My last post garnered quite a discussion in the comments, I'd encourage you to read them if you get a chance. The main question that kept coming back again and again is whether it's possible to separate assets from earning power.
It seems a popular line of thinking is that assets without earnings are worthless. This is clearly the market view as well, the market doesn't care about assets, only earnings. It doesn't care about the quality of earnings, or cash flow, just that earnings, and hopefully high earnings exist.
I want to take a step back and think about assets and earnings with my "real world" glasses on. Let's simplify things and consider a small business, a gas station in a prime location. Presume this gas station is given to me by my grandfather (family business) and I don't have much interest in it. I am happy with the small amount of earnings it throws off, but I don't keep up with it and I let the gas station fall into disrepair. Eventually my gas station's earnings gravitate towards zero and possibly to a slight loss. For me as a disinterested owner the gas station has become quite a drag, it's taking up my time and it's close to losing money. I'd rather cut my losses and go do something I enjoy.
According to the market view this business is worthless. I know that seems like a crazy statement, but it generates no earnings, and if assets that don't generate earnings are worthless, my gas station is worthless. The problem is this simply isn't true, my gas station is ideally situated and at a minimum the real estate is valuable. I already have tanks in the ground and working pumps. A buyer can come along and for considerably less expense than starting new take over where I left off. Maybe they reinvest and develop a car wash or mini-mart and earnings soar. The base assets are the same, but in the hands of a capable manager they're used to generate earnings.
Earnings are great if they can be extracted from the business. In the comments "red." pointed out that my example of a company with earnings that require constant re-investment is a business that doesn't earn their cost of capital. This is true, a business that doesn't earn, or barely earns their cost of capital has to constantly reinvest to stay above water. An investor wants to own a business that earns above their cost of capital; the excess cash can be used to pay out dividends, or grow the business.
I want to dispel another myth that appeared in the comments on the last post, that assets should be considered through the lens of reproduction value. This line of thinking believes that a business should be worth what it would cost to start one new today. I think this is clearly faulty for the following reasons.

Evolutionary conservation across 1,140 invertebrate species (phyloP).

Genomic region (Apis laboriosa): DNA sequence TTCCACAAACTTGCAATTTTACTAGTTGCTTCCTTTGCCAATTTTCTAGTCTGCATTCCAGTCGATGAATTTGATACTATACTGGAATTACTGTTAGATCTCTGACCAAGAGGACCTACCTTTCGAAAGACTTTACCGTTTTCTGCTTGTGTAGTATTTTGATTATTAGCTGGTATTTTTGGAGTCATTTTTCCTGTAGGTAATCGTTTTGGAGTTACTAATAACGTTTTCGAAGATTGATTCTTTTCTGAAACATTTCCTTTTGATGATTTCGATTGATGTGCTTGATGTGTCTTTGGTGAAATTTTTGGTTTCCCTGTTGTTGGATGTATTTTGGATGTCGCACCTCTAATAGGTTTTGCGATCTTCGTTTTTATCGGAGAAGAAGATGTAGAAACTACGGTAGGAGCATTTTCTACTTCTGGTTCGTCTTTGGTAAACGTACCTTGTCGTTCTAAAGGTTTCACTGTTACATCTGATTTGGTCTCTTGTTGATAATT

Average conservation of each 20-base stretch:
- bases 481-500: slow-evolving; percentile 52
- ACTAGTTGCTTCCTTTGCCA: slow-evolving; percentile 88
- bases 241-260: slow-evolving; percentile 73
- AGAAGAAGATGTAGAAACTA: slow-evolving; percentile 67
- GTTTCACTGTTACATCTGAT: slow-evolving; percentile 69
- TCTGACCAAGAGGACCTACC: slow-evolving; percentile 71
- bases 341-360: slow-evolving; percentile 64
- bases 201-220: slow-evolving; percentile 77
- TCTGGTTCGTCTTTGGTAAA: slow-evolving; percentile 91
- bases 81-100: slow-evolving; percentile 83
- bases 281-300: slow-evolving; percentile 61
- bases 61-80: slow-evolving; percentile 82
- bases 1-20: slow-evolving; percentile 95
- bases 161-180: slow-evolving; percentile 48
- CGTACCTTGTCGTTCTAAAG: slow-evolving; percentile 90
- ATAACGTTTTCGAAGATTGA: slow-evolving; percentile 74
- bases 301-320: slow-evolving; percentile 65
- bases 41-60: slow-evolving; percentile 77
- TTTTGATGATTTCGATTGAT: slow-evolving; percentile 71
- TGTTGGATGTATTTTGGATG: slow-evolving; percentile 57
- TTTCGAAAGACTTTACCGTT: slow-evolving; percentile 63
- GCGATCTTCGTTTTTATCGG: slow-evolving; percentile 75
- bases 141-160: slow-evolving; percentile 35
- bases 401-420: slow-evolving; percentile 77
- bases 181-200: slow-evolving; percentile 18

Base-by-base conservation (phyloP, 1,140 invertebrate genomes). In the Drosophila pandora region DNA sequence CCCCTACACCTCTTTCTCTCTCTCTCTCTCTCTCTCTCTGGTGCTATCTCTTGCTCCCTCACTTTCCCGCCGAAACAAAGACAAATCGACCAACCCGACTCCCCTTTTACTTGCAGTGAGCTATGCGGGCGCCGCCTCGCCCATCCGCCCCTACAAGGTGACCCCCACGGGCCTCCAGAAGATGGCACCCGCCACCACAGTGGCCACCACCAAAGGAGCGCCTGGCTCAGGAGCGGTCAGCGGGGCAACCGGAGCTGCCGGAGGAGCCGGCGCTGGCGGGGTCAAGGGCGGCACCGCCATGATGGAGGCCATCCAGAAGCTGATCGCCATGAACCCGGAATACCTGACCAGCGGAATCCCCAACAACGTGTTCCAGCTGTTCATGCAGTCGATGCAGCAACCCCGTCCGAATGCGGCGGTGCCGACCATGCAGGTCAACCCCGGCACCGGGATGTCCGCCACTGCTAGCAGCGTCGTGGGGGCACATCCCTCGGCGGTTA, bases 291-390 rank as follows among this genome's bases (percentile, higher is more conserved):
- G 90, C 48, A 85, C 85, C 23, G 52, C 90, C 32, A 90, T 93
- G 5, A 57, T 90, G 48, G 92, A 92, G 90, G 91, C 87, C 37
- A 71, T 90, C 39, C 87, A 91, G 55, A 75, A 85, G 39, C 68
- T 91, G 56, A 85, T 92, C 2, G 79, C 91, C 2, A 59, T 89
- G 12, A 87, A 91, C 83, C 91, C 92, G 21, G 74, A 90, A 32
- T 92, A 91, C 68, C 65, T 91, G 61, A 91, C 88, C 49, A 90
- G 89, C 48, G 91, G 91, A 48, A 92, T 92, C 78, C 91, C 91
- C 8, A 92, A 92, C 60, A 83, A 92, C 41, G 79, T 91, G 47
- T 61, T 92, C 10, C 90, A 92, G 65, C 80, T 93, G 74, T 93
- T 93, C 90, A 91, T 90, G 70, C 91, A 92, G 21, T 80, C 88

Many businesses in heavy industry have locations and permits granted that enable them to do business in a way that a new business never could today. In the Rust Belt there are numerous steel mills and heavy industrial companies (with considerable book value!) very close to urban areas. Imagine trying to build a steel mill right next to the 'burbs in San Francisco, it would be impossible, not metaphorically impossible, literally impossible. Even a city like Cleveland or Buffalo would shy away from such a development. Yet existing businesses with ideal locations exist, they can be purchased instead of built from the ground up.
Many existing businesses have already occupied the ideal locations. Think about trying to locate a car dealer in your local area, where would it go? There's probably already a section of road packed end to end with dealers. Areas like this are a destination for car shoppers, where would a budding dealer operator locate if the strip has no more room? Maybe across town? Why start fresh with a subprime location, when an ideal location with all of the existing infrastructure, and possibly a name brand exists?
In the White Sharks of Wall Street there is a section where the author discusses why Tom Evans engaged in takeovers instead of building divisions from scratch. His line of thinking was why start fresh when a fully functioning company with clients already exists? This is why I don't think reproduction value is worth calculating, why figure out how much it costs to build a business from scratch when one already exists.
Talk to Nate